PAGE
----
Going into distance learning, she lost the senior year experience which all high school students highly look forward to. The transition was both “good and bad.” She felt as though there was very little communication between the senior class and the faculty. Shah felt it was better that her senior year faded away slowly since “COVID was already a ‘slap-in-the-face.’” However, near the end of the year, she was glad that seniors were able to join back together for Grad Nite (a Great America trip) and Graduation. Though her past year was rough and she is still trying to figure everything out, for now at SJSU, Anika is happily “going with the flow.”
Kaitlyn Lagrimas has had an eventful four years at Washington. Starting out her career with acting and literature, she came into Washington as a freshman in Drama 2 with Mr. Koppel. After spending some time improving her acting skills, she became a T.A. for new drama students. Lagrimas described how she “matured greatly over the course of quarantine.” She stated that during the pandemic, she was focused on taking care of herself mentally and trying to change some of her habits. She started to find who she was as a person naturally, and was no longer influenced by others around her. During this time though, Lagrimas struggled with “depression, anxiety, and paranoia.” This prompted her to change her lifestyle and mindset. Her first step in that process was to revamp her room, then she moved on to start cooking and cleaning for herself. She journaled, meditated, and became more interested in spirituality, which helped her contemplate on what she wanted to change in her life. After this period of introspection and reflection, Lagrimas started to notice a change in herself two weeks before her senior year started. She had begun to look at herself in a more positive light, and no longer worried about how she appeared to others. Lagrimas explained that all she needed to realize was “the only opinion of me that matters is my own.”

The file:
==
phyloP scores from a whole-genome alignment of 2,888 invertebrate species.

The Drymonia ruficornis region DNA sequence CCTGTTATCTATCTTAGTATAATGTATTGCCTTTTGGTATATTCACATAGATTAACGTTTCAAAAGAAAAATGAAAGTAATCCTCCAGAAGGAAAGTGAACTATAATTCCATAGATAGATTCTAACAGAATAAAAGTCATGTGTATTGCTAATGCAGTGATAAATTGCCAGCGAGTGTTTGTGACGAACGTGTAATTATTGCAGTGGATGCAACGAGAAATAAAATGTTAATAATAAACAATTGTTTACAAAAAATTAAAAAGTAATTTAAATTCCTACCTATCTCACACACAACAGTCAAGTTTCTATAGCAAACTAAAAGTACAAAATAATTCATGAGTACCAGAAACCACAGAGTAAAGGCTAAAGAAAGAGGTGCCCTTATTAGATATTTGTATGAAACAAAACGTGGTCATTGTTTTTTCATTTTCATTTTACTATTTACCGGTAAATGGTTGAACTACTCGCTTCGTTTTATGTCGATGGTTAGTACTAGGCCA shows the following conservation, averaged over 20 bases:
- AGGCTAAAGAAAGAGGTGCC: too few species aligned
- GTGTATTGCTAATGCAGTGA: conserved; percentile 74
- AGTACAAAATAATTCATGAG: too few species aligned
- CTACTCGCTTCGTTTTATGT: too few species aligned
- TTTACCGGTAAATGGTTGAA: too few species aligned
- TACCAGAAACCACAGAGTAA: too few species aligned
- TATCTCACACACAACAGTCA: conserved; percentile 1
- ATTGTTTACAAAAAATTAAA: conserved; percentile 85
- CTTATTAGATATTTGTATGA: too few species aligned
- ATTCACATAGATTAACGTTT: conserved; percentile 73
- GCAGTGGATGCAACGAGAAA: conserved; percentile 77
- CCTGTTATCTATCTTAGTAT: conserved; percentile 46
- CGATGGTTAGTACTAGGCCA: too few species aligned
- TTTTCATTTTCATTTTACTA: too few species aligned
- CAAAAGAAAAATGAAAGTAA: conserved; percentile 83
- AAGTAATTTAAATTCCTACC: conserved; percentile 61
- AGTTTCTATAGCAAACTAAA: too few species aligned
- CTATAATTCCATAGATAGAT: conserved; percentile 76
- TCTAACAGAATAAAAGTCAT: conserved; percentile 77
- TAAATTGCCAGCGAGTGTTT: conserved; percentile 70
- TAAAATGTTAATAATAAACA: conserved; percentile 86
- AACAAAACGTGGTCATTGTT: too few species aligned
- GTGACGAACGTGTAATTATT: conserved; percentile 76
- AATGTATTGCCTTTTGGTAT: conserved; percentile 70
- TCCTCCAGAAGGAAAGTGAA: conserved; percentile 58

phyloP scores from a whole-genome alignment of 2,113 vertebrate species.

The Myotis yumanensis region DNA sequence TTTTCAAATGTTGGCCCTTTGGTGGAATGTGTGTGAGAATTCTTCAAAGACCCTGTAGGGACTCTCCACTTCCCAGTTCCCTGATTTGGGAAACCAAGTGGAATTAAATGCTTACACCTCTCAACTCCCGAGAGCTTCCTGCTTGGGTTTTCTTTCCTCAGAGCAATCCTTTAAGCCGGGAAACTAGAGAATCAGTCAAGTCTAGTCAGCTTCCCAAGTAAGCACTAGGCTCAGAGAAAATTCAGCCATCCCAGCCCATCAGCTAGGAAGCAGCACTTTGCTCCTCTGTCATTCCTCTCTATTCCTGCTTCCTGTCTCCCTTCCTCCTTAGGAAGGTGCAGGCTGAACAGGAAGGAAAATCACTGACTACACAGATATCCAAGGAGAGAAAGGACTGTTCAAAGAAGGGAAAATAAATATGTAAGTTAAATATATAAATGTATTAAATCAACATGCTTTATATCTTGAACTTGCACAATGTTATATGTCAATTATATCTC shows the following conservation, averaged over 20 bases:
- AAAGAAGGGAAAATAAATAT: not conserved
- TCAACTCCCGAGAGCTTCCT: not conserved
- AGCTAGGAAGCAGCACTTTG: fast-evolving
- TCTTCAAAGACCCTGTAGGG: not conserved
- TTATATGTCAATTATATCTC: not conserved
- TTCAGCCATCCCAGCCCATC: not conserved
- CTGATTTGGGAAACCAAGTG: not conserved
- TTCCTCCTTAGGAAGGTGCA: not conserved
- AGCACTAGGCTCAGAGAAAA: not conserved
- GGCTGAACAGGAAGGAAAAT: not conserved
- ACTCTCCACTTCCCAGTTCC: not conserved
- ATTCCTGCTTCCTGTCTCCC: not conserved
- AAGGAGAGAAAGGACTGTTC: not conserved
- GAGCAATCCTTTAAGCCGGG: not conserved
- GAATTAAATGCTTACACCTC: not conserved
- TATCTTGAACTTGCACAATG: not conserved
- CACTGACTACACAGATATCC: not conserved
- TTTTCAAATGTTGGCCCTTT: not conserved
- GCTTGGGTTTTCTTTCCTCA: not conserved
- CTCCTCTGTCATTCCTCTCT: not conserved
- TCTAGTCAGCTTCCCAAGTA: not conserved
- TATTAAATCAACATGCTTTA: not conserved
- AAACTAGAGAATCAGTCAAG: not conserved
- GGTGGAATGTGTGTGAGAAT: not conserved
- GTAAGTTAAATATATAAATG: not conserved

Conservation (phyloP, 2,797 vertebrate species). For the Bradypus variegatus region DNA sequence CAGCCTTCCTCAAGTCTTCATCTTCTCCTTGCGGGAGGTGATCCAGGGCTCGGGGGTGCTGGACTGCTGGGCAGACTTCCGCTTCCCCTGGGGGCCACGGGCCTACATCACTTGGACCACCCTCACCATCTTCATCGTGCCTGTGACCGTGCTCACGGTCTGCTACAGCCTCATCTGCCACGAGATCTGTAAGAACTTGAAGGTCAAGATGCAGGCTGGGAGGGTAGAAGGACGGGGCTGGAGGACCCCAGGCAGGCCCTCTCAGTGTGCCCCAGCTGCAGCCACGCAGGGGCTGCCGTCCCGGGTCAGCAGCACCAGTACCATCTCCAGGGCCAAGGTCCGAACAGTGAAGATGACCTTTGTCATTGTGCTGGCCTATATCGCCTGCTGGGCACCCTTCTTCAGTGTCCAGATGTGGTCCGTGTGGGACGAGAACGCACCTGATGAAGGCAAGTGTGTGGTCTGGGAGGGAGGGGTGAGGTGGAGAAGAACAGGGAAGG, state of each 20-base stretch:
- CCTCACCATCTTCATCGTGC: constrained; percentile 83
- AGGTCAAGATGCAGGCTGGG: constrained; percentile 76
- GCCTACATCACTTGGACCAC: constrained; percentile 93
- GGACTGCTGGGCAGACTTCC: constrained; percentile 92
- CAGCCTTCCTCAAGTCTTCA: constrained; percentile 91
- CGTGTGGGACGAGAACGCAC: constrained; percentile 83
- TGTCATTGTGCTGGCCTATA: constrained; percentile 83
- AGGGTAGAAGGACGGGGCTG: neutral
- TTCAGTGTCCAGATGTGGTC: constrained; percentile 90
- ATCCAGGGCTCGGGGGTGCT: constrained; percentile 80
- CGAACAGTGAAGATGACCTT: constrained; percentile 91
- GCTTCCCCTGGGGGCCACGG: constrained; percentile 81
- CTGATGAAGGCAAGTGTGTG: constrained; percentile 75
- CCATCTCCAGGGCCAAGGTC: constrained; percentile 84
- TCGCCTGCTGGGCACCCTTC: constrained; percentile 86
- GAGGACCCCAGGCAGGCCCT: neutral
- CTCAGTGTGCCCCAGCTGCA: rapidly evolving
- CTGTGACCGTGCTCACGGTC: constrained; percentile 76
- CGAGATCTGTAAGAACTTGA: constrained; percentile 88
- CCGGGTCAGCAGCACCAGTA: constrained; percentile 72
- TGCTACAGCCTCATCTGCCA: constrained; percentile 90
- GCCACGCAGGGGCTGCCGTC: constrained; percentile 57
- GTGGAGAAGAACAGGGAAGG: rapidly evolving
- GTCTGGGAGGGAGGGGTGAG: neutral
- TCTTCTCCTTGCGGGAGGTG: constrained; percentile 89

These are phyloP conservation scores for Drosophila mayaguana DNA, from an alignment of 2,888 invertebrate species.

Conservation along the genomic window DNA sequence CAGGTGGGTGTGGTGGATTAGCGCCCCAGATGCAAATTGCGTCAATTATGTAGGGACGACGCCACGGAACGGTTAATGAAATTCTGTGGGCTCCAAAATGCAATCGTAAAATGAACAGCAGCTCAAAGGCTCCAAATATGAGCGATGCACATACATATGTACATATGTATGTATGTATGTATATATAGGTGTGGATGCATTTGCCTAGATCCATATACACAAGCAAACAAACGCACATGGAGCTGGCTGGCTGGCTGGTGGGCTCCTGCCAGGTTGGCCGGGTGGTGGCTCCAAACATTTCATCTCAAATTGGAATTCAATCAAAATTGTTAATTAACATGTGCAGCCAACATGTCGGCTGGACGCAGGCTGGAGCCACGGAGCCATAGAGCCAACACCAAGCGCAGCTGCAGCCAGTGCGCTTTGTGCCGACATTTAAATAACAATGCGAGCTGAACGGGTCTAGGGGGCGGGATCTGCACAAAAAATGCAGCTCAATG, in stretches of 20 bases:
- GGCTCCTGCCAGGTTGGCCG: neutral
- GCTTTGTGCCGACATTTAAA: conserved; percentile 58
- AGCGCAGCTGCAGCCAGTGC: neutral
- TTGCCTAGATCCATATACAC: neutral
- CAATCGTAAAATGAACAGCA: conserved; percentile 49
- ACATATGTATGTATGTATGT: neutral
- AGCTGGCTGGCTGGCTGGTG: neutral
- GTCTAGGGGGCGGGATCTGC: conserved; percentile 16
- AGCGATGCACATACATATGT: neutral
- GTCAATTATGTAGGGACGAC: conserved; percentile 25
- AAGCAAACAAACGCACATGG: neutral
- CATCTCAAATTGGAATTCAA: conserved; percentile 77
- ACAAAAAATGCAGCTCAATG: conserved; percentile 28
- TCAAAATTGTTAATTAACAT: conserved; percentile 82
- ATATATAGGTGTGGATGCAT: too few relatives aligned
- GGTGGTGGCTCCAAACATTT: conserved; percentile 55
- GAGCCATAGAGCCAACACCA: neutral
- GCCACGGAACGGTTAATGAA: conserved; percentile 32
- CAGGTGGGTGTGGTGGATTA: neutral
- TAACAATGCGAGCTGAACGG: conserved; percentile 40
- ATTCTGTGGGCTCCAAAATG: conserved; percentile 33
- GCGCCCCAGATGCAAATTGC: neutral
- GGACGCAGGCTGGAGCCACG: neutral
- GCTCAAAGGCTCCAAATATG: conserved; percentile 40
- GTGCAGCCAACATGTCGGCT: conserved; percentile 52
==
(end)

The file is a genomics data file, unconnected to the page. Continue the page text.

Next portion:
Washington senior Piusha Pandey started her journey in high school by joining the JV Girls’ Swim team in freshman year. In her sophomore year, Pandey was part of the Robotics Club, and in her junior year, she became a member of the Computer Science Club. Throughout the pandemic, Pandey focused on becoming more at peace with herself and tuning out the negativity of the world. She also started to take better care of herself by getting into new forms of skincare and improving her diet. During quarantine, Pandey developed a love for food and culinary arts. This allowed her to take better care of her body. Cooking was an emotional and creative outlet for her that she described as an “act of self-love.” She made a variety of garlic knots, thai curry, fried rice, and occasionally cookies. Cooking also taught her to be more patient in other areas of her life. She learned not to rush things because while cooking, she realized that sometimes, “slow ‘cooking’ is best.” Pandey described that she noticed changes in herself during quarantine, stating “One day, I looked at my face and saw how much my skin had improved.” Her experiences over the pandemic encouraged her to take better care of herself in her diet and skincare. Now in her final year of high school, Pandey is fully prepared to feel confident in her own way.